28 Feb 14 – Surgical plan

28 Feb 14 – Surgical plan

We have certainly learned a lot since we started looking into limb salvage surgery for Esme. More than we really wanted to know. We contacted and consulted with surgeons from Gainesville, FL, Boston, MA, Salt Lake City, UT, Atlanta, GA, New York City, NY, Philadelphia, PA, Houston, TX, and Washington, DC. There were several options discussed, and each option had 2 things in common: first, most of her left humerus must be removed, and second, it must be rebuilt. Of the options we were given, the following three were mentioned the most:

Option 1 uses a metal implant.

Option 2 uses an allograft (donor bone).

Option 3 uses an allograft and vascularized fibular graft.

Each procedure has its own advantages and disadvantages. After many hours of research and many phone calls, emails, and discussions, we have decided to go with option 3. The surgeon we are using is Dr. Mark Scarborough with the University of Florida Orthopaedics and Sports Medicine Institute. Dr. Scarborough comes highly recommended by other surgeons and by a family in Atlanta whose daughter had a successful rotationplasty performed by Dr. Scarborough.

Vascularized Fibula

Without getting into the fine details, basically the limb salvage surgery involves removing the cancerous portion of the humerus plus a safe margin. The main goal of limb salvage of the upper extremity is keeping good function to the hand and the elbow. Most of Esme’s left fibula will be removed, leaving enough bone at the ankle to retain proper function. The section of fibula will be implanted with allograft bone and grafted to the remaining portion of her distal humerus.

There were several reasons we chose this option. One reason is growth. With options 1 and 2, there is no possibility of growth. There are expandable metal implants, but after reading about some of the complications we decided against this option (and yes, we realize there are complications to every procedure and no guarantees). And with option 2, the allograft bone is essentially dead bone and will not grow, and can weaken over time and is easily fractured. With option 3, there is the possibility that the fibula will continue to grow, both in length and girth. Since the fibula is Esme’s own bone, it should graft with her remaining section of humerus with fewer issues.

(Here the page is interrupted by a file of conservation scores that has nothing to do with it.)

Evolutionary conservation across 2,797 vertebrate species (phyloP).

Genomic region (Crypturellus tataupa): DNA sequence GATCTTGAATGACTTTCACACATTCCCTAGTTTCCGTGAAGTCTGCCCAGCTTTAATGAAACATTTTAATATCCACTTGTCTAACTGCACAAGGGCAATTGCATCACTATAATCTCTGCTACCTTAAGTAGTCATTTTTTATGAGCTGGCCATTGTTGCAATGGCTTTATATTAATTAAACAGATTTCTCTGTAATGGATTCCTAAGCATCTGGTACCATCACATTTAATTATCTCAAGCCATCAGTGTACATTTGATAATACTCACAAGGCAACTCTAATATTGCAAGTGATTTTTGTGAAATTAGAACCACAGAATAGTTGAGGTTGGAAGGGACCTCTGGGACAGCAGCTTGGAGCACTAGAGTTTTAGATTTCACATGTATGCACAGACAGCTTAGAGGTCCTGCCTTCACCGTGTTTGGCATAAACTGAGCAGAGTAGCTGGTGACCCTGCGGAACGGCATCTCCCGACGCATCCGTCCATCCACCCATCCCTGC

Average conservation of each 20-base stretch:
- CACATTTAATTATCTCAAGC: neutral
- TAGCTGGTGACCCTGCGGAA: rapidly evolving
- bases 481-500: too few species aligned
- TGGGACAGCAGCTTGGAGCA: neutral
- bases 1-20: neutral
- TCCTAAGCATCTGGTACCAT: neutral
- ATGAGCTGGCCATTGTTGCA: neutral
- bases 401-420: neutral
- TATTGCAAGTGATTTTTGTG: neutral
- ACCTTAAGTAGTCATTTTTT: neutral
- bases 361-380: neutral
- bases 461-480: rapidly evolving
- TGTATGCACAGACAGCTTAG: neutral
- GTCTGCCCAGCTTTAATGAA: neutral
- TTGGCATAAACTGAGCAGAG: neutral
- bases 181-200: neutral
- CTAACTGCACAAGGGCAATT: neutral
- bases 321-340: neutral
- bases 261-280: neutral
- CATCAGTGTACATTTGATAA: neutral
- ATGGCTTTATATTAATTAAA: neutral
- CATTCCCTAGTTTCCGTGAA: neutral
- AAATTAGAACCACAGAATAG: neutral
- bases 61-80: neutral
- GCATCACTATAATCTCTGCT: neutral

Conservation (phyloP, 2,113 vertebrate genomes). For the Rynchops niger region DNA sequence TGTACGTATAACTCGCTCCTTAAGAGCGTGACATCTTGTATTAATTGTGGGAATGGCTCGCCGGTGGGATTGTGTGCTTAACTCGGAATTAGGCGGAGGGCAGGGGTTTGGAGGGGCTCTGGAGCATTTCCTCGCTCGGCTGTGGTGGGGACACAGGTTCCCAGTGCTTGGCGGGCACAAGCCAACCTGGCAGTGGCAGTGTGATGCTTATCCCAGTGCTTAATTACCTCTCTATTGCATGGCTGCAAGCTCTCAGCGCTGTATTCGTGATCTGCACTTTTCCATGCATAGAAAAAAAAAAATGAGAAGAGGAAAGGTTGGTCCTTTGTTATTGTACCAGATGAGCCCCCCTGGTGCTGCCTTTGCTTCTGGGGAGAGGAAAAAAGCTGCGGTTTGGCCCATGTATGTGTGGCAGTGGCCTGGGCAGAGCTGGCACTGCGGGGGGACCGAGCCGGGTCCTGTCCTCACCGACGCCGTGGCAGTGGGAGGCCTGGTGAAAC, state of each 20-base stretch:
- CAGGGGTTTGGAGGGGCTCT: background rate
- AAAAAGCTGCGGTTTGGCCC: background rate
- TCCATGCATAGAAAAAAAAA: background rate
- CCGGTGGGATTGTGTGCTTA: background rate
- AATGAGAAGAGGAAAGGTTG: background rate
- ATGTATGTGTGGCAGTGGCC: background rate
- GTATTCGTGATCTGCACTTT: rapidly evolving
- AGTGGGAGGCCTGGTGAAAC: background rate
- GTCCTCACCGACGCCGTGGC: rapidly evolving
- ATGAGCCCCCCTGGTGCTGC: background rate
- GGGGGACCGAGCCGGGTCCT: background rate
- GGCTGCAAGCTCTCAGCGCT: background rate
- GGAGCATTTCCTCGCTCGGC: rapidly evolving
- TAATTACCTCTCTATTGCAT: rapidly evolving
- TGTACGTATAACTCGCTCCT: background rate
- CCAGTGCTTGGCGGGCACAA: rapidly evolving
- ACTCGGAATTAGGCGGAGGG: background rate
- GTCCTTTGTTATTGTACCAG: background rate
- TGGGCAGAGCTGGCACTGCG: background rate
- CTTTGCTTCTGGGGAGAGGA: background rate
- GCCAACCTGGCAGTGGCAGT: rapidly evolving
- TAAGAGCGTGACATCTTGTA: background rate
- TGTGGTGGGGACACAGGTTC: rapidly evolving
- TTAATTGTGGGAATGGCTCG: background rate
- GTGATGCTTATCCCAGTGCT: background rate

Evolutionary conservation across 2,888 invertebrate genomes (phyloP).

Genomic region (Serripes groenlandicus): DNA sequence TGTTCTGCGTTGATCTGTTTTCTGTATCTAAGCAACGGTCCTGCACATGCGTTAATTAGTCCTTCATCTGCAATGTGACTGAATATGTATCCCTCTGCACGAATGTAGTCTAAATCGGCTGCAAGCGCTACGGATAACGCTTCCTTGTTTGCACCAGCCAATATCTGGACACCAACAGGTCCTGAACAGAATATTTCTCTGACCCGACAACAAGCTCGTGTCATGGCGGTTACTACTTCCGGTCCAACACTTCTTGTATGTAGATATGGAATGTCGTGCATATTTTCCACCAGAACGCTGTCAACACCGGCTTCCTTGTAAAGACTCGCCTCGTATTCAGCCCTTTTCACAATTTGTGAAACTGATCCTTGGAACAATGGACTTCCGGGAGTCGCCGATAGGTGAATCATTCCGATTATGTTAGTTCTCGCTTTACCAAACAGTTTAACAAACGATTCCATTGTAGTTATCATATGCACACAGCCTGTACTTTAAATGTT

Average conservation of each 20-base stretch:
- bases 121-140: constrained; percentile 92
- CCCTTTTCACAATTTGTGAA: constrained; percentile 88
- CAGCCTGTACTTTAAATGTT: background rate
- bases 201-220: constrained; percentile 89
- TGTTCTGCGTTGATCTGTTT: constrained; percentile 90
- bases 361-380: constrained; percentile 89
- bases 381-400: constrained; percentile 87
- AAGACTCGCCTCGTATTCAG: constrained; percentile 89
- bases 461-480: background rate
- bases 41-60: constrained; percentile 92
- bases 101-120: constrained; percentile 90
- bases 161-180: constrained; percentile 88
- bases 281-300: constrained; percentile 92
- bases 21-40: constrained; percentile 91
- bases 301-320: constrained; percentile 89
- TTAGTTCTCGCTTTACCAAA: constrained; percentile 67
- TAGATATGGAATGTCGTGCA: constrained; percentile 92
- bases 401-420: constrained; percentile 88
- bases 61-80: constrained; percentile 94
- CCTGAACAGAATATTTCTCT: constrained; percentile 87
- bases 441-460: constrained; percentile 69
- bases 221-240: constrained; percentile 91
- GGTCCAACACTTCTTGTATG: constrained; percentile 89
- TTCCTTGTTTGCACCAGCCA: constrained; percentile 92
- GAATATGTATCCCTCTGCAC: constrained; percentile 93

Another reason we chose option 3 is functionality. When the allograft bone is used, the connective tissue is still attached to the bone. The surgeon is able to reconnect the remaining muscles in the shoulder so Esme will still have some shoulder function. She will probably never be able to raise her left arm over her head, but raising her arm to 90 degrees should be possible.

We feel relief that we finally have a definite plan, but we also dread the fact that Esme has to go through all of this. More details as surgery approaches.

While seeing Dr. Scarborough we had a repeat X-ray of Esme’s arm. In the image below, you can see her film from December on the left that clearly shows the osteosarcoma. The image on the right is from Dr. Scarborough’s office. As you may recall from a previous post, Esme’s latest MRI indicated a pathologic fracture which is noted in the image on the right.


Update – 23 Feb 14

Update – 23 Feb 14

Esme is wrapping up another chemo admission like a champ! We will go home tonight as long as her methotrexate level is low enough. We got here Wednesday, spent the morning in an orthopedic office discussing “pancakes” (our family code word for surgery because Esme doesn’t like the sound of the word surgery!), and then it was off to Solid Tumor Clinic to check her labs so she could be admitted for her methotrexate.

She only vomited a few times right after the infusion – and sadly lost some really yummy salmon from Marlows to the barf bucket! 🙁 She’s really not much of an eater during chemo, but Mamo and Opa came to the rescue MANY times, fulfilling all of Esme’s requests for what she did want. It’s good to have grandparents who love you! 🙂